Science: In this lesson, students construct an explanation of how energy is stored, released, and transferred in chain reactions, such as falling dominoes. In the activity, Build a Chain Reaction (Part I), students are presented with an engineering design challenge to create their own chain reaction machine–a project they will continue in Lesson 5. Students experiment with a “Chain-Reaction Starter Kit.” This kit includes a lever and a ramp, which serve as the first two steps of a chain-reaction machine.

Looking forward to a wonderful week ahead with the 4th graders. 

Attached below you will find a letter regarding summer learning.  Please let me know if you have any questions.


Summer Learning

We wanted to take this opportunity to express how proud we are of the progress the fourth-grade students have made during this challenging year.  They have grown academically, socially and spiritually.  Learning to take on big projects and work independently and cooperatively are skills that will help make their transition into the upper grades successful.  Your support this year has been tremendous as well.  We will truly miss this class next year.

As you well know, the students have learned so much this year! They have grown significantly in their reading, writing and math skills.  We understand that it is often quite difficult to motivate children to dedicate time to reading, reviewing math skills or writing during summer vacation.  The research is clear however; when students do not regularly read, practice math and writing skills over the summer, they can lose a significant amount of the progress they made during the school year. This is especially true for reading and math skills.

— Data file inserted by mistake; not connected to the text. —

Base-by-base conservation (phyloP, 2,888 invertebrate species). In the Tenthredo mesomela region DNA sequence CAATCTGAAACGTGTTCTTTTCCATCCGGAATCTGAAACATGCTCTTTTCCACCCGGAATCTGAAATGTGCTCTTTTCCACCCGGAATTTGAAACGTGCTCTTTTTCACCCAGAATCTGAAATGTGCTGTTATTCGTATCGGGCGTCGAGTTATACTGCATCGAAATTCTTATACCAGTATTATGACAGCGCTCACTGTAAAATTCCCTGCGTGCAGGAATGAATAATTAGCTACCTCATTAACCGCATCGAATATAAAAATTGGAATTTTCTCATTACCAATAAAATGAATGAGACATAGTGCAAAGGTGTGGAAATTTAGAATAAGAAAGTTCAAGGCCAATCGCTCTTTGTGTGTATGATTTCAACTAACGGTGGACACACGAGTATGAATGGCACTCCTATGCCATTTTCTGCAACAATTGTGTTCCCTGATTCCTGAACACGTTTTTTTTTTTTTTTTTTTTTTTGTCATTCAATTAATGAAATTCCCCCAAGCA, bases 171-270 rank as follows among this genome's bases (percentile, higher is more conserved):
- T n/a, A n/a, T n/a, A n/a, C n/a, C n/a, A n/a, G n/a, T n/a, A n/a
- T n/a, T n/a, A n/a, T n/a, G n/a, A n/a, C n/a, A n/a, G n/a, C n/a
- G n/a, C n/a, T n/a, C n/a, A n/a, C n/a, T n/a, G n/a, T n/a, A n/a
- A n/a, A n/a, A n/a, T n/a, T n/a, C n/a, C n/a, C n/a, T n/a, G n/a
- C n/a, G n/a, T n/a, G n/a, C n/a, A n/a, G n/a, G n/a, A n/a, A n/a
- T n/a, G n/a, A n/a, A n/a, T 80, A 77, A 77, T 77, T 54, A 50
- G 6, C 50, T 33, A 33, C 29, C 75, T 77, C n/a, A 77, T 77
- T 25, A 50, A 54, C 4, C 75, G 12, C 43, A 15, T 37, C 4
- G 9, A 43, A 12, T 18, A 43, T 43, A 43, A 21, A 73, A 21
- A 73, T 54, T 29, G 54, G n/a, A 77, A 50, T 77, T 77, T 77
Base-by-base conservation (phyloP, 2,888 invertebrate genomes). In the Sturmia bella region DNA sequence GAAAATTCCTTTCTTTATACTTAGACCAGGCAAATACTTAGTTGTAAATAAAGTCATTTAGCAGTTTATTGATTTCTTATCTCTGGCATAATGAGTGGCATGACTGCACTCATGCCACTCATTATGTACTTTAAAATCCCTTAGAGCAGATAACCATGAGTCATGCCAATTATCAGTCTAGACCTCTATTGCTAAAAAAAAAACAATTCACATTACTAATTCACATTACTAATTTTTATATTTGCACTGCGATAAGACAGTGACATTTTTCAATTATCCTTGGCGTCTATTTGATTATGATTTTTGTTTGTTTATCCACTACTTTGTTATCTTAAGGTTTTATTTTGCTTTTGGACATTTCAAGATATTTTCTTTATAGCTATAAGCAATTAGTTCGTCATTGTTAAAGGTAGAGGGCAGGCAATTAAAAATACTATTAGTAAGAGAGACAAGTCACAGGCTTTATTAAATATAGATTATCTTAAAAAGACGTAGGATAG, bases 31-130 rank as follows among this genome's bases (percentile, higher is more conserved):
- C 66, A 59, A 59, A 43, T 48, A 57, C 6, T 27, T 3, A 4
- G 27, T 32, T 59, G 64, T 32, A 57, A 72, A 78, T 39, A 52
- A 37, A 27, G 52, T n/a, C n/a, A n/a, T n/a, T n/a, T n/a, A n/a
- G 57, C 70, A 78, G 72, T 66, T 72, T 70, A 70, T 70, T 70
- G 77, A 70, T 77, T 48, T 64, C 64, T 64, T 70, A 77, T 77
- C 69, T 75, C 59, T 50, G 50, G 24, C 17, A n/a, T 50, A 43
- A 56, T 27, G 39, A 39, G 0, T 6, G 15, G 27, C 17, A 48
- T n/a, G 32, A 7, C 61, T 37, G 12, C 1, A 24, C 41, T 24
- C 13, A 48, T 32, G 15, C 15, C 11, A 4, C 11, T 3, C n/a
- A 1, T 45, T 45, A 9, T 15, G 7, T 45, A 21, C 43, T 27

Please note, we consider some of the most important aspects of summer to be time to play and be a kid!  Being outside and taking advantage of all the wonderful adventures summer has to offer plays a very important role in both physical and mental growth. Summer is “battery recharge” time and we all need that!  The summer review we are encouraging is not intended to be long and laborious.  In fact, the best practice sessions are consistent, limited in time, but very focused.  A regular skill practice routine will build and refine skills and good work habits. What we do not want is a “low academic battery” when school begins next year.  That being said, here are some suggestions for avoiding the “summer slide.”